Hiroshima – Japan

A medium sized city on the western edge of Japan which was almost unknown to the rest of the world until World War 2. On August 6th 1945 America turned Hiroshima into a living hell by dropping the first of 2 nuclear bombs onto Japan.

Most visitors come to pay their respects to those lost during those dark days by visiting the Hiroshima Memorial Peace park. At the centre of the park is the Flame of Peace, a flame that will burn every second until nuclear bombs no longer exist in our world and all humankind vows never to allow such devastation to enter the world again. I sincerely hope we live to see the day when the flame is switched off and a peaceful world exists.

To learn more about the bomb and the events leading up to and after the attack visit the Peace Memorial Museum, there are parts you may find distressing but it’s the only way to truly understand what happened in Hiroshima and why history should never be allowed to repeat itself. (Entrance costs ¥200.)

Most of Hiroshima’s buildings were turned to ash during the explosion, though a few did survive (barely). The A-Dome, just across the river to the peace park is one of those buildings, it has been kept exactly as it was after the bomb to show the devastating effects and to remind the world what happened here. The dome was listed as a UNESCO World Heritage Site in 1996.

Other Things To Do:

After all the emotions that come with visiting a place like Hiroshima, you’ll probably want to sit quietly an contemplate the world we live in for a while, a good place to do this is the beautiful and tranquil Shukkeien Garden, where you can stroll around the 16th century lake or sit and reflect under one of the cherry blossom trees.

If you have more time in Hiroshima the castle is a great place for a birds eye view of the city with its 5th floor observatory. Inside the castle the museum explores the origins of the castle city. Hiroshima Castle was originally built in 1589 then rebuilt during 1958, entrance costs ¥370 or you can walk around the gardens for free.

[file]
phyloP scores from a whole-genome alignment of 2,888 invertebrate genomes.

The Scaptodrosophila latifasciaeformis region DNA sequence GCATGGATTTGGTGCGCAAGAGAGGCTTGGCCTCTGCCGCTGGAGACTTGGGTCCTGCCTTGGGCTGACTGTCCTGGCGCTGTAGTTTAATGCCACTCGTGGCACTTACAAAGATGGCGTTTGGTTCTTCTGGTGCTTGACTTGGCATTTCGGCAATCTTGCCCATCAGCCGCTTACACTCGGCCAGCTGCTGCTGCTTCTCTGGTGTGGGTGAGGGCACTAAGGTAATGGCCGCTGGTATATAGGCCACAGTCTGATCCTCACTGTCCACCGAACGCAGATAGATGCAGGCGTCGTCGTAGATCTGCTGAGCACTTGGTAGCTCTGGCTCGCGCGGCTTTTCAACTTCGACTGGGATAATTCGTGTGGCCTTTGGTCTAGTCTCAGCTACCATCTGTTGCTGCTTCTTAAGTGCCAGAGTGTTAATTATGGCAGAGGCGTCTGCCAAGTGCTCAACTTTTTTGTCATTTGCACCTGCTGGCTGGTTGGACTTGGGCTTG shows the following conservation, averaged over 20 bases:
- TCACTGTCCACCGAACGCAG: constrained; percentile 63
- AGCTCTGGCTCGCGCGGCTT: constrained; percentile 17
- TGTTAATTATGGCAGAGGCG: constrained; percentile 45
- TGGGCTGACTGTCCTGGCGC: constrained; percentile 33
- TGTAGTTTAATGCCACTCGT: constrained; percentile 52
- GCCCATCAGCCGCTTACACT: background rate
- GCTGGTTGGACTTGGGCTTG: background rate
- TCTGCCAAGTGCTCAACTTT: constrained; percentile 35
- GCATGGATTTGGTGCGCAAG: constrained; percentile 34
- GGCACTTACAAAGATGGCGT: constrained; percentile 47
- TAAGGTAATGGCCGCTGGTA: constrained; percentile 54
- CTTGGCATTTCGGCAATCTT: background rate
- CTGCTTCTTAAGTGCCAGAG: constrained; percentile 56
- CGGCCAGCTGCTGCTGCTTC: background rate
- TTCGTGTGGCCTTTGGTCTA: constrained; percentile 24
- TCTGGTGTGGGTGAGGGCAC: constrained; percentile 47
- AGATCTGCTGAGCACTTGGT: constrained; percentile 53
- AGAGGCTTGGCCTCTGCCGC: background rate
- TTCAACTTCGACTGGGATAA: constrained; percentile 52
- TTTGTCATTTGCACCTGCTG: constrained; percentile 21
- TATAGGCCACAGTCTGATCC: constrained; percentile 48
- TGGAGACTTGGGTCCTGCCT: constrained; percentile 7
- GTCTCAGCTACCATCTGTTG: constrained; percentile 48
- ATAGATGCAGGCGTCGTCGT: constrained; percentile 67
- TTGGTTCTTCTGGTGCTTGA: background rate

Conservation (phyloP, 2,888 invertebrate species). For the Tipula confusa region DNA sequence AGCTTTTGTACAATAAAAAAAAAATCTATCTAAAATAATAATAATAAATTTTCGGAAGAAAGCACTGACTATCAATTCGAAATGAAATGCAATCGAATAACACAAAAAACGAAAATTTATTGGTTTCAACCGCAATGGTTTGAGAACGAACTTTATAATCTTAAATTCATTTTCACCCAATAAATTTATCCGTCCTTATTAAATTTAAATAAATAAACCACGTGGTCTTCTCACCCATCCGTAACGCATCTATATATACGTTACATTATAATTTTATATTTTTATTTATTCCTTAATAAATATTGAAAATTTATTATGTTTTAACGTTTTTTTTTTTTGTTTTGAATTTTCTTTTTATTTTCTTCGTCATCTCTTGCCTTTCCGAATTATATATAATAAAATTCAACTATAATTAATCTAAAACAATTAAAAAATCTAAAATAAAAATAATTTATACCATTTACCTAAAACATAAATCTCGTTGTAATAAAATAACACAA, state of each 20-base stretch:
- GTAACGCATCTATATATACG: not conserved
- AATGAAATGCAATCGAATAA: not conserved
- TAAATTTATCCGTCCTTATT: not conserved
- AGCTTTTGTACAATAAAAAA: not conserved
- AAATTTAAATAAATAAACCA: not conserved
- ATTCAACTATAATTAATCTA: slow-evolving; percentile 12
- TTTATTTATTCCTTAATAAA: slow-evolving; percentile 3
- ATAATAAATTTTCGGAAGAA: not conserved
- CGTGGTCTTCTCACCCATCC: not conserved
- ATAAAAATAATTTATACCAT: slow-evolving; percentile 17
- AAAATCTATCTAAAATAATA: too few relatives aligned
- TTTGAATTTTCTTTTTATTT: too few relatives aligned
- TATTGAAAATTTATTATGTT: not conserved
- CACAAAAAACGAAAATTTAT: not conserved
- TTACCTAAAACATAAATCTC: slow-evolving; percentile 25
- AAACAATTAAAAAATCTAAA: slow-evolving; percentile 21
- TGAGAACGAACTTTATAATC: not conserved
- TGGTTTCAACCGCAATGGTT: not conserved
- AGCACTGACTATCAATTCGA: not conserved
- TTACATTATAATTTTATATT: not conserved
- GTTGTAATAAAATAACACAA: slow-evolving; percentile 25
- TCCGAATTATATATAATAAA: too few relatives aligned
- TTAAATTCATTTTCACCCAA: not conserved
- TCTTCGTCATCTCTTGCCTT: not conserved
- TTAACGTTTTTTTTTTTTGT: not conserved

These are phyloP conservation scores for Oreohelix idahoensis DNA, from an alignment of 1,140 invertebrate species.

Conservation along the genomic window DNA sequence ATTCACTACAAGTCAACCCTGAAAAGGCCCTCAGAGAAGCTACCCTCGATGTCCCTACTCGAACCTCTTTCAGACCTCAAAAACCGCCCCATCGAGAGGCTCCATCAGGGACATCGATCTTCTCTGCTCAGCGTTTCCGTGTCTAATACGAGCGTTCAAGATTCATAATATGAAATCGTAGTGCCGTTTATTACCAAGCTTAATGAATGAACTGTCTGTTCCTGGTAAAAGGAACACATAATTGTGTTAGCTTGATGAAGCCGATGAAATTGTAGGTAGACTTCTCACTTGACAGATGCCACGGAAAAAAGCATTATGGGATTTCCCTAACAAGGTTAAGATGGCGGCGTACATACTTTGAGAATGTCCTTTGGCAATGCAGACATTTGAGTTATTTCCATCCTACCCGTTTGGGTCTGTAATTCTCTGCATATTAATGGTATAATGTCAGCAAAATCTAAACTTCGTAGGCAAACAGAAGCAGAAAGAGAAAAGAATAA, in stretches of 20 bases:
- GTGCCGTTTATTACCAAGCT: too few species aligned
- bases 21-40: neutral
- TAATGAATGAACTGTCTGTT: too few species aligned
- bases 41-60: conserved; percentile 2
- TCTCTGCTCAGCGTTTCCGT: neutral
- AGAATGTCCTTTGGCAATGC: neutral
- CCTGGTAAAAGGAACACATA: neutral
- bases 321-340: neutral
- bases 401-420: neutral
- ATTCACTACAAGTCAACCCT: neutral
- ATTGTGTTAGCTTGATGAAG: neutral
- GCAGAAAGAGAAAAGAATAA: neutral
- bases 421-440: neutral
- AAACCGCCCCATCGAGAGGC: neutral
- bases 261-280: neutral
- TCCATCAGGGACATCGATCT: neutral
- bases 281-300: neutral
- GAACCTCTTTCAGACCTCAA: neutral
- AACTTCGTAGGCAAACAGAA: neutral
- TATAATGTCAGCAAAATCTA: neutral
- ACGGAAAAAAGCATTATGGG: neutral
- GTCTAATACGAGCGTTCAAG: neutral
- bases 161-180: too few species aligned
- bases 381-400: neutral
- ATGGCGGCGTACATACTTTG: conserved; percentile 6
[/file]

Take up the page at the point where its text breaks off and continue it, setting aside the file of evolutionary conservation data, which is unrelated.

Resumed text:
Getting There:

Hiroshima is on Japan’s famous bullet train line, you can get there from Shin-Osaka in just 1 hour and 45 minuets.

Where To Stay:

We booked the Hiroshima Court Hotel for £25 per night on Hotels.Com, the rooms were huge compared to others we’ve had in Japan and had private bathrooms (rare for this price range). The hotel was great and it was within walking distance to the train station as well as all the attractions in Hiroshima.

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Mt Fuji – Japan

Mt Fuji – November 2015
The symbol of Japan to many people, the countries number 1 tourist attraction and its surprisingly difficult to get there using public transport. I had 1 day to visit Mt Fuji and after extensive online research, looking at online maps and different modes of transport etc. I finally decided that it would be easier to join an organised tour from Tokyo city centre.

I booked using the Viator.com app, which had a number of different options. I went for a mid-range tour which also included a de-tour to the local Lake Hakone. The bus left from a major bus terminal in Tokyo, it was easy to find and right next to a subway station. First stop was a fancy hotel at the base of Mt Fuji for a Japanese Brunch and a few photos.


Then the bus continued to about half way up the mountain, we had an hour here to walk around, take photos and visit the gift shop.